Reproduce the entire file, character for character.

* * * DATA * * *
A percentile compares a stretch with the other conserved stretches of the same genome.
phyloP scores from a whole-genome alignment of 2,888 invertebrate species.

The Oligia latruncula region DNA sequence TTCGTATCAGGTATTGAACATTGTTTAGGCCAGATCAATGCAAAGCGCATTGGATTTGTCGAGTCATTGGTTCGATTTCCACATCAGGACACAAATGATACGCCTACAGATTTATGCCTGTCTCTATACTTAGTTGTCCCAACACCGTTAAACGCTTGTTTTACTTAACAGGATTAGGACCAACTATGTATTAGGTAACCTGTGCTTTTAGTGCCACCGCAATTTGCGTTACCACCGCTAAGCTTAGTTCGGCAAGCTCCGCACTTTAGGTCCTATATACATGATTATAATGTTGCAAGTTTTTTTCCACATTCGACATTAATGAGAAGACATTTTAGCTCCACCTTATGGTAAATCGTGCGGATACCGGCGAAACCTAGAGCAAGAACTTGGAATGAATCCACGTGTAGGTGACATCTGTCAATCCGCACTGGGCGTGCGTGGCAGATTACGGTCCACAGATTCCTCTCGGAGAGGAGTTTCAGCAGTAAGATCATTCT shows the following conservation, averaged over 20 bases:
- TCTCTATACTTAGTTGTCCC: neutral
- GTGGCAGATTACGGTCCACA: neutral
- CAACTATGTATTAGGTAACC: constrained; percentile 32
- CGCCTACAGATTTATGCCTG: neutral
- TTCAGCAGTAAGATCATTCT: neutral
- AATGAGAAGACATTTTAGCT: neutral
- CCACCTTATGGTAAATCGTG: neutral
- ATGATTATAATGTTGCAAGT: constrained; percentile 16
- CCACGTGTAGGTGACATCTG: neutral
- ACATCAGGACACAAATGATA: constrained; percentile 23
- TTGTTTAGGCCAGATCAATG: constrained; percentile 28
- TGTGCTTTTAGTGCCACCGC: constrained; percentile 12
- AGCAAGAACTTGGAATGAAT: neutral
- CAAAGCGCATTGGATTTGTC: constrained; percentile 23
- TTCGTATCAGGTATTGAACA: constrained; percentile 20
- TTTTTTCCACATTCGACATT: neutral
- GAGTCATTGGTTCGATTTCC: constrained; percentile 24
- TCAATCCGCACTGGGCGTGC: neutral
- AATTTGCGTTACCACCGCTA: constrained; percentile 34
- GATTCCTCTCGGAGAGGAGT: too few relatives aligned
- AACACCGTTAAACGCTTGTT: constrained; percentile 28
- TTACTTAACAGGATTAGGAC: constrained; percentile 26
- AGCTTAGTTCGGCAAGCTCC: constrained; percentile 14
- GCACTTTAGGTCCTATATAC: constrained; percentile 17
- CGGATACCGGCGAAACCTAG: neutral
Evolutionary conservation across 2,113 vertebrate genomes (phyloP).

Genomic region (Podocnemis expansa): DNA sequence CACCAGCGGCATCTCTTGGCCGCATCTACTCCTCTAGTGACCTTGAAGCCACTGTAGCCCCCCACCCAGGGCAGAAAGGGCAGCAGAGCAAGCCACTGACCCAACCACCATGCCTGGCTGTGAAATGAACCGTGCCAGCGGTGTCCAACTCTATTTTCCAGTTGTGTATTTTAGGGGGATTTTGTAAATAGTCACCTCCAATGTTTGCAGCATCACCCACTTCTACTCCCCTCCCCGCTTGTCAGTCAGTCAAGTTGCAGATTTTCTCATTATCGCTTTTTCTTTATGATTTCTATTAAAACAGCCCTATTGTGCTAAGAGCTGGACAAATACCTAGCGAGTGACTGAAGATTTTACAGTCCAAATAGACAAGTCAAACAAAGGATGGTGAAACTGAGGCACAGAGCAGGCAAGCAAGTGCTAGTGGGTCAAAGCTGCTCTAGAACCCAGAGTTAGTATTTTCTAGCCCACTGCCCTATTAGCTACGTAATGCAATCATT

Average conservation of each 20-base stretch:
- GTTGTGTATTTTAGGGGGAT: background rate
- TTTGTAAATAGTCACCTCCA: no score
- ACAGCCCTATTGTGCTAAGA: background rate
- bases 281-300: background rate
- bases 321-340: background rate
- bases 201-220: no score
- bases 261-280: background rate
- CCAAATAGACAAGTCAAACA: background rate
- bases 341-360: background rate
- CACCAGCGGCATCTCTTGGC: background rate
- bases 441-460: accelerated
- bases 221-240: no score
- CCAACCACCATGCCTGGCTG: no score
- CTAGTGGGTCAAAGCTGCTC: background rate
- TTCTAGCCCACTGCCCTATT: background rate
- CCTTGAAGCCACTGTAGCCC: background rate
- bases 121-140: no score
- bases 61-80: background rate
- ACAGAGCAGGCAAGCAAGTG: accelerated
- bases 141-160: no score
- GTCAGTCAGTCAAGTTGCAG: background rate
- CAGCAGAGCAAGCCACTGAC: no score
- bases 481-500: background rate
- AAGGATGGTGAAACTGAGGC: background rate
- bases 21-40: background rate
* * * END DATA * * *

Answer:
A percentile compares a stretch with the other conserved stretches of the same genome.
phyloP scores from a whole-genome alignment of 2,888 invertebrate species.

The Oligia latruncula region DNA sequence TTCGTATCAGGTATTGAACATTGTTTAGGCCAGATCAATGCAAAGCGCATTGGATTTGTCGAGTCATTGGTTCGATTTCCACATCAGGACACAAATGATACGCCTACAGATTTATGCCTGTCTCTATACTTAGTTGTCCCAACACCGTTAAACGCTTGTTTTACTTAACAGGATTAGGACCAACTATGTATTAGGTAACCTGTGCTTTTAGTGCCACCGCAATTTGCGTTACCACCGCTAAGCTTAGTTCGGCAAGCTCCGCACTTTAGGTCCTATATACATGATTATAATGTTGCAAGTTTTTTTCCACATTCGACATTAATGAGAAGACATTTTAGCTCCACCTTATGGTAAATCGTGCGGATACCGGCGAAACCTAGAGCAAGAACTTGGAATGAATCCACGTGTAGGTGACATCTGTCAATCCGCACTGGGCGTGCGTGGCAGATTACGGTCCACAGATTCCTCTCGGAGAGGAGTTTCAGCAGTAAGATCATTCT shows the following conservation, averaged over 20 bases:
- TCTCTATACTTAGTTGTCCC: neutral
- GTGGCAGATTACGGTCCACA: neutral
- CAACTATGTATTAGGTAACC: constrained; percentile 32
- CGCCTACAGATTTATGCCTG: neutral
- TTCAGCAGTAAGATCATTCT: neutral
- AATGAGAAGACATTTTAGCT: neutral
- CCACCTTATGGTAAATCGTG: neutral
- ATGATTATAATGTTGCAAGT: constrained; percentile 16
- CCACGTGTAGGTGACATCTG: neutral
- ACATCAGGACACAAATGATA: constrained; percentile 23
- TTGTTTAGGCCAGATCAATG: constrained; percentile 28
- TGTGCTTTTAGTGCCACCGC: constrained; percentile 12
- AGCAAGAACTTGGAATGAAT: neutral
- CAAAGCGCATTGGATTTGTC: constrained; percentile 23
- TTCGTATCAGGTATTGAACA: constrained; percentile 20
- TTTTTTCCACATTCGACATT: neutral
- GAGTCATTGGTTCGATTTCC: constrained; percentile 24
- TCAATCCGCACTGGGCGTGC: neutral
- AATTTGCGTTACCACCGCTA: constrained; percentile 34
- GATTCCTCTCGGAGAGGAGT: too few relatives aligned
- AACACCGTTAAACGCTTGTT: constrained; percentile 28
- TTACTTAACAGGATTAGGAC: constrained; percentile 26
- AGCTTAGTTCGGCAAGCTCC: constrained; percentile 14
- GCACTTTAGGTCCTATATAC: constrained; percentile 17
- CGGATACCGGCGAAACCTAG: neutral
Evolutionary conservation across 2,113 vertebrate genomes (phyloP).

Genomic region (Podocnemis expansa): DNA sequence CACCAGCGGCATCTCTTGGCCGCATCTACTCCTCTAGTGACCTTGAAGCCACTGTAGCCCCCCACCCAGGGCAGAAAGGGCAGCAGAGCAAGCCACTGACCCAACCACCATGCCTGGCTGTGAAATGAACCGTGCCAGCGGTGTCCAACTCTATTTTCCAGTTGTGTATTTTAGGGGGATTTTGTAAATAGTCACCTCCAATGTTTGCAGCATCACCCACTTCTACTCCCCTCCCCGCTTGTCAGTCAGTCAAGTTGCAGATTTTCTCATTATCGCTTTTTCTTTATGATTTCTATTAAAACAGCCCTATTGTGCTAAGAGCTGGACAAATACCTAGCGAGTGACTGAAGATTTTACAGTCCAAATAGACAAGTCAAACAAAGGATGGTGAAACTGAGGCACAGAGCAGGCAAGCAAGTGCTAGTGGGTCAAAGCTGCTCTAGAACCCAGAGTTAGTATTTTCTAGCCCACTGCCCTATTAGCTACGTAATGCAATCATT

Average conservation of each 20-base stretch:
- GTTGTGTATTTTAGGGGGAT: background rate
- TTTGTAAATAGTCACCTCCA: no score
- ACAGCCCTATTGTGCTAAGA: background rate
- bases 281-300: background rate
- bases 321-340: background rate
- bases 201-220: no score
- bases 261-280: background rate
- CCAAATAGACAAGTCAAACA: background rate
- bases 341-360: background rate
- CACCAGCGGCATCTCTTGGC: background rate
- bases 441-460: accelerated
- bases 221-240: no score
- CCAACCACCATGCCTGGCTG: no score
- CTAGTGGGTCAAAGCTGCTC: background rate
- TTCTAGCCCACTGCCCTATT: background rate
- CCTTGAAGCCACTGTAGCCC: background rate
- bases 121-140: no score
- bases 61-80: background rate
- ACAGAGCAGGCAAGCAAGTG: accelerated
- bases 141-160: no score
- GTCAGTCAGTCAAGTTGCAG: background rate
- CAGCAGAGCAAGCCACTGAC: no score
- bases 481-500: background rate
- AAGGATGGTGAAACTGAGGC: background rate
- bases 21-40: background rate